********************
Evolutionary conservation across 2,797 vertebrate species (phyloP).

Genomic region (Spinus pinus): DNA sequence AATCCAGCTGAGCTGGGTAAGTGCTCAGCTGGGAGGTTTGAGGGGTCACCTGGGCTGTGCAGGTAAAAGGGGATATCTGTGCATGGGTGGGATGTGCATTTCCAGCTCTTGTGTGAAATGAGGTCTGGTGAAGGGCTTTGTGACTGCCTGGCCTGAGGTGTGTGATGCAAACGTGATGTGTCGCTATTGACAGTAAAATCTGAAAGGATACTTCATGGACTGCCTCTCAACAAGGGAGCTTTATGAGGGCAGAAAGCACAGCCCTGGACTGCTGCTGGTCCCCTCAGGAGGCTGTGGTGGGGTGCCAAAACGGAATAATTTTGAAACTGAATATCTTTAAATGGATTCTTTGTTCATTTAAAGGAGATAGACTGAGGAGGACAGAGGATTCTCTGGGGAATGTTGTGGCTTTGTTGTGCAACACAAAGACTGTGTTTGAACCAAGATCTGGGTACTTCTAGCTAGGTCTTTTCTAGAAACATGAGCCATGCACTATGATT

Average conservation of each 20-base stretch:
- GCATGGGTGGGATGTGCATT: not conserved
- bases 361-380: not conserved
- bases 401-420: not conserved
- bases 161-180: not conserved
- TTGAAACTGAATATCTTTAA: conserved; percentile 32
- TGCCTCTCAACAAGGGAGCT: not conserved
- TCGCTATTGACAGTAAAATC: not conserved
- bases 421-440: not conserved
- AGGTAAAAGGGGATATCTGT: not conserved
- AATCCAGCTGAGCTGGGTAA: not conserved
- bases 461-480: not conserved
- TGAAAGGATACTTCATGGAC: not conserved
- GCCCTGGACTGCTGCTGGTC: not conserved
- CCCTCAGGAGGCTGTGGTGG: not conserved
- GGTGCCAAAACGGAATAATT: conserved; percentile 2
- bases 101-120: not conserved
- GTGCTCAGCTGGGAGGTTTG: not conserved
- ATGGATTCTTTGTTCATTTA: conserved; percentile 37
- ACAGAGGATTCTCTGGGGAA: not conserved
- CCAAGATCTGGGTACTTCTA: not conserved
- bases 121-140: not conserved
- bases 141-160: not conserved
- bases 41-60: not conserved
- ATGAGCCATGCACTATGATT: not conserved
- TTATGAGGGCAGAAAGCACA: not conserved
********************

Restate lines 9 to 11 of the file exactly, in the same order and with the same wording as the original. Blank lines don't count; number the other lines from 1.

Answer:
- TGCCTCTCAACAAGGGAGCT: not conserved
- TCGCTATTGACAGTAAAATC: not conserved
- bases 421-440: not conserved